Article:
-Steve

Edited by SteveW (log)
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As a Noo Yawka, I feel like I miss out on "local" food coverage because the NY Times tries to be all things to all people in all geographic areas, and misses most of what's local if it's not high-end or connected to a greater food trend. But for what it is, I do like the NYT food section.

I read a handful of food sections (online) from other areas, plus of course the eG news digests:

Boston Globe

Chicago Tribune

LA Times

Washington Post

The Detroit News -- no, I'm not from Detroit. But they have an excellent feature well for their food section.

IMO, most local food sections are too heavy on the dining reviews (which are intrinsically, intensely local) and family-driven "things to eat/make with kids" to be of interest to readers outside of the immediate region.

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The Montreal Gazette does a pretty good food section, especially with restaurant reviews.  They have now even included a few special food articles on Saturdays which is nice.

Larry, ARE YOU SERIOUS!! I'll ask you again, ARE YOU SERIOUS!!! In all my years, of checking out the Montreal Gazette food section, I've never been impressed at all. Nowadays, the Wednesday food section is even shorter & shorter(less space devoted to food content), as it's part of the revamped Art & Life section. I can't remember how long, Julian Armstrong has been their Food Editor(must be around 20 years). I see locals in their respective areas complaining about the Toronto Star & NY Times's food section on eGullet. The Montreal Gazette's food section is a hundred times worse!!

As for as the Saturday restaurant reviews(not really part of the food section). It's better, but still could be improved. I like Lesley Chesterman's selection of the fine dining restaurants that she reviews(she has reviewed quite a few restaurants, throughout the Montreal area(& sometimes beyond that), that I have never heard of). Although quite a few of the fine dining restaurants reviewed, are not really true fine dining restaurants(can't blame her as there's not enough of these restaurants, for her to review a new restaurant weekly). I would like Sarah Musgrave's casual-dining reviews to be a little longer(it's way too short). And it's always been my feeling that the reviews in the big city daily papers, should always be based on at least two visits(Lesley occasionally makes more than one visit, before her reviews). A pet peeve of mine, is that many of the Montreal restaurant critics, rush to review the high-profile new restaurants(as soon as 4-5 weeks after opening).

-Steve

I did mean with the restaurant reviews. However, when you mention it, I do agree that they rush to review new restaurants way too fast!!! Sarah Musgrave also just seems to enjoy every restaurant that she reviews.

I just think that for the general Montreal reader they do a good job. If it became too in depth many would not even read it. It could include some new fresh writing though. People who are into food know where to turn for good writing and info, and I think that the Gazette just tries to give their readers what they want.

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Regarding the Los Angeles Times, I think it's gone down-hill a bit since Parsons stopped being the Food section editor. Home cooks, farmers' markets, and food history have had to make way for restaurant reviews and gossip. It's not that I think that restaurant reviews have no place in food sections, but I also don't think that dropping all mention of what's fresh at the farmers' markets--David Karp was fabulous with this--wasn't warrented. Recipes are fewer as are special essays on food history and cooking techniques. And there even used to be articles about GM foods and what it means to be certified as organic. Now we have multiple articles about "hot" new Westside restaurants and trendy wine buys (though I do enjoy David Shaw's essays).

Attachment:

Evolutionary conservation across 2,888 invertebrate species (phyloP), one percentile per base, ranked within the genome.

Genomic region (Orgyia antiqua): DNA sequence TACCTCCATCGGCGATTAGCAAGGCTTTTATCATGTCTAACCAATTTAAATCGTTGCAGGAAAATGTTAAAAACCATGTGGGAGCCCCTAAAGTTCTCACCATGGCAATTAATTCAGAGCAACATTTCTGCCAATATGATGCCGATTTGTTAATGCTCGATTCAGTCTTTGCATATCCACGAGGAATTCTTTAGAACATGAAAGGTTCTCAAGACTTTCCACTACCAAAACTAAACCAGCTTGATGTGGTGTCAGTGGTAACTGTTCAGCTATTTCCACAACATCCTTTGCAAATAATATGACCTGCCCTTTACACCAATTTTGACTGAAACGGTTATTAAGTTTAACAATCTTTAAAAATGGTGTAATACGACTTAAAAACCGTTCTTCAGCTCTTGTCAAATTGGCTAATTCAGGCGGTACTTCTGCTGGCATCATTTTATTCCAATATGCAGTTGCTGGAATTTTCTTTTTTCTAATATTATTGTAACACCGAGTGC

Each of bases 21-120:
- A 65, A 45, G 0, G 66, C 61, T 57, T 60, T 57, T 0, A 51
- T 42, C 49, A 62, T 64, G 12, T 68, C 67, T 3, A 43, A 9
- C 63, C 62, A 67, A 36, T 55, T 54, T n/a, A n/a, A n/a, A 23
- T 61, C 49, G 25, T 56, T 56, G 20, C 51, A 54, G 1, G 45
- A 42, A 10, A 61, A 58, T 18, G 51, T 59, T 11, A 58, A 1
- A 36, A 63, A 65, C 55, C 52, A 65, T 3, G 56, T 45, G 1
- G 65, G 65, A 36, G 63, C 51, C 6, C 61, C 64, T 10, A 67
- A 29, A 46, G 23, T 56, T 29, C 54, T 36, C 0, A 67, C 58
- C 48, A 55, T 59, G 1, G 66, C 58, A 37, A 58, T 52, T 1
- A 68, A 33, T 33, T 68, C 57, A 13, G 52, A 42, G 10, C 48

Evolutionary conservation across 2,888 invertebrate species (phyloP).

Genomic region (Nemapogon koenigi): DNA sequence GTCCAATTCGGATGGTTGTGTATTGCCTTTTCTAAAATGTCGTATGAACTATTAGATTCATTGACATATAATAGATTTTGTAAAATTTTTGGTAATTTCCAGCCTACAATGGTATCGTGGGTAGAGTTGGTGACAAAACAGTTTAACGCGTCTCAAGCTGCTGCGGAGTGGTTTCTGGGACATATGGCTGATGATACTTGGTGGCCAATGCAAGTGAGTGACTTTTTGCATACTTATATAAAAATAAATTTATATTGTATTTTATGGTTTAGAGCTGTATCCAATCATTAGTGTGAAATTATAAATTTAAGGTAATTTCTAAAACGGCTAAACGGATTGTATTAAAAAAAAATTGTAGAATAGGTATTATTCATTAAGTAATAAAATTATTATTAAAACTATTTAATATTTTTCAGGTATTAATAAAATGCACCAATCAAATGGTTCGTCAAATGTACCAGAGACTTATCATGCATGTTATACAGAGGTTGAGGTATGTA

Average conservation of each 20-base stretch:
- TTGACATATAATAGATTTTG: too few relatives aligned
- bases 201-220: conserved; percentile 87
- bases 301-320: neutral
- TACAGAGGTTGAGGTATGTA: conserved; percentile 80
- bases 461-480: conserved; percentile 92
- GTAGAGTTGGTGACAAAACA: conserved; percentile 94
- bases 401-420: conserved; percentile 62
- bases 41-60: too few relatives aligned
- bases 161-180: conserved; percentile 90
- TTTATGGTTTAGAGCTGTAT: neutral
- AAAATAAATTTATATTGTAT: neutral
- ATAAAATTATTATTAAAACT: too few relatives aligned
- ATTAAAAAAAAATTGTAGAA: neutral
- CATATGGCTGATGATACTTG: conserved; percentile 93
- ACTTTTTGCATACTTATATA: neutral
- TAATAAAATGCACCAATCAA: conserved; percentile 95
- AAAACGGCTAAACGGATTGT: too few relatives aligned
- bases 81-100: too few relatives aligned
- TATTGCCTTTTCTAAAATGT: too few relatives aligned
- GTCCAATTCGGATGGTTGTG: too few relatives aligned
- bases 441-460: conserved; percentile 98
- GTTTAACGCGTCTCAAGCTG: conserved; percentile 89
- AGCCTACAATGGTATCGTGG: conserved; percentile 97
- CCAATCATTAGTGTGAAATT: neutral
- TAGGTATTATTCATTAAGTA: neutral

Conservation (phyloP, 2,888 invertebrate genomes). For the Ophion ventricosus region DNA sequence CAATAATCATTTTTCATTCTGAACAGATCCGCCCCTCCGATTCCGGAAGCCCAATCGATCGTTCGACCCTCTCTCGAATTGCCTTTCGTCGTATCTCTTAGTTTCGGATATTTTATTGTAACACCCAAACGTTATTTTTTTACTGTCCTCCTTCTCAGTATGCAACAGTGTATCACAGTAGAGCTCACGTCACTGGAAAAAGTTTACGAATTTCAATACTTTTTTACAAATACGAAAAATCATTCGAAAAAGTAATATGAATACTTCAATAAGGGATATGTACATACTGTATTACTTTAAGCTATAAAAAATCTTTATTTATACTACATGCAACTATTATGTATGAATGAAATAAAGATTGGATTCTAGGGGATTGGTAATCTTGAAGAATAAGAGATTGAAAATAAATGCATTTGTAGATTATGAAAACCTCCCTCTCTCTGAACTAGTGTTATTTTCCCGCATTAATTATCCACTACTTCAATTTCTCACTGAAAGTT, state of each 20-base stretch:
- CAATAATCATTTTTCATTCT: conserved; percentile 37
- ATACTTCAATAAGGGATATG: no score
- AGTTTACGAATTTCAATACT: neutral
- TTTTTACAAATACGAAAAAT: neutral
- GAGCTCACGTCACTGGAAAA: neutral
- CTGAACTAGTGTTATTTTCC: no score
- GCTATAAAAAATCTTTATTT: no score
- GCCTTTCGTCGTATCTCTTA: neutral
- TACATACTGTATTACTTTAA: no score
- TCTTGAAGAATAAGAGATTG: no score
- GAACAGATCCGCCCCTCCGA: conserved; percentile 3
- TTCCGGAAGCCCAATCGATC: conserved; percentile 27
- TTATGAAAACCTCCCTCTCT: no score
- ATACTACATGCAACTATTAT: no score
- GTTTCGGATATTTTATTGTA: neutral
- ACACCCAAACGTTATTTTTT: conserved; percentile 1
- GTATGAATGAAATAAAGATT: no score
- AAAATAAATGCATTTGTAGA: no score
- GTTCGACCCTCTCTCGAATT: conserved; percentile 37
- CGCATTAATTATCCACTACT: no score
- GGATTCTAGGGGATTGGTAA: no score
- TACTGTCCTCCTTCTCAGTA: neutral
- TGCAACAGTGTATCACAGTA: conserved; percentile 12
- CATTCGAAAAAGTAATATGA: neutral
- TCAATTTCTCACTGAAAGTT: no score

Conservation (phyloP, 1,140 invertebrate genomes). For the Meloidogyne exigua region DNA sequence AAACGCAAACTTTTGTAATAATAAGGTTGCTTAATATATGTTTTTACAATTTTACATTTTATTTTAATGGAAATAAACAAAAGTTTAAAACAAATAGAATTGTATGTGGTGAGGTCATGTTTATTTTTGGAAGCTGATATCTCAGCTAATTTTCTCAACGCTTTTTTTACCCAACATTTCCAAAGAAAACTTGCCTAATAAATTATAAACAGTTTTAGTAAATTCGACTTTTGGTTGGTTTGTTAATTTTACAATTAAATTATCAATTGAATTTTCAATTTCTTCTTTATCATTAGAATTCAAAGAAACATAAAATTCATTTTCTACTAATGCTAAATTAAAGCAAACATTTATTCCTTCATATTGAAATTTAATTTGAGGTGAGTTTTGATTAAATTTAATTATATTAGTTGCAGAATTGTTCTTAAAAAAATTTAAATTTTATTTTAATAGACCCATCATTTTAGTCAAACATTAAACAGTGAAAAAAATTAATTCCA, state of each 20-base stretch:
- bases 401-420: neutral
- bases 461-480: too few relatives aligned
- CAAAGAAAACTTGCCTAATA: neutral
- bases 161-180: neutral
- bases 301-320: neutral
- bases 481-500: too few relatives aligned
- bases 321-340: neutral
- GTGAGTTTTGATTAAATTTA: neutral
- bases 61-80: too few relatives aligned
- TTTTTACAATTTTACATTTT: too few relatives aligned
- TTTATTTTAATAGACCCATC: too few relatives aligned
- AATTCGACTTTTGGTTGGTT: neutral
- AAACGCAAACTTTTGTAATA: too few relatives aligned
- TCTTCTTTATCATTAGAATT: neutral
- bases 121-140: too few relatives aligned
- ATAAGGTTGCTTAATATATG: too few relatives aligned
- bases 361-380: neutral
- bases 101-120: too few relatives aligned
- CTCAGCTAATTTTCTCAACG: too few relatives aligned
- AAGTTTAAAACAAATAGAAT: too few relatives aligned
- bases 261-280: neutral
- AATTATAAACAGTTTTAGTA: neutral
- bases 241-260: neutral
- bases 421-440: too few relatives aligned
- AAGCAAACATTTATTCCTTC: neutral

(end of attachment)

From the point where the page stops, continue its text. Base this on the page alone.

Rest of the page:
Emily
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IN Portland, we have the good, the bad and the ugly... okay so maybe jsut the bad and the ugly:

The Oregonian, the only daily i know of, feautures a wednesday food section that, apart from the occasional section actually written by a food PROFESSIONAL (e.g. the wine suggestions) it is pedantic and poorly written. For a while over the summer they were featuring short interviews with 'accomplished' home cooks. In a town full of talented and eccentric chefs, this seems the dumbest idea ever.

The Tabloid style restaurant reviews are ht and miss but the ones i've read seem well done: meaning thorough, fair and they don't show up on opening night... i don't get a chance to read it much.

THe Williamette Week and the Mercury, our 'alt' papers; apart from the occasional Jim Dixon piece (i like him) i am not a big fan. I've seen Roger Porter actually try to pass the famous Bourdain 'vegan' comment as his own (not in print, but spoken). I am just glad Caryn Brooks is gone. she wrote like a high school drop out from gresham.

"The Internet is just a world passing around notes in a classroom."

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A search has revealed some discussion already about Michael Bauer's power and influence as not only food section editor and chief restaurant critic at the San Francisco Chronicle, but also now in charge of the weekend magazine, so I will spare everyone my usual rant and just say that I don't always see eye to eye with him. Personally, I miss Patricia Untermann.

That said, one of the highlights of the Chron's food section is eGullet's own Marlena Speiler, who contributes a column. I also like the newish weekly wine section.

I think Paul Reidinger has done some good writing for the Gaurdian (free weekly tabloid), too.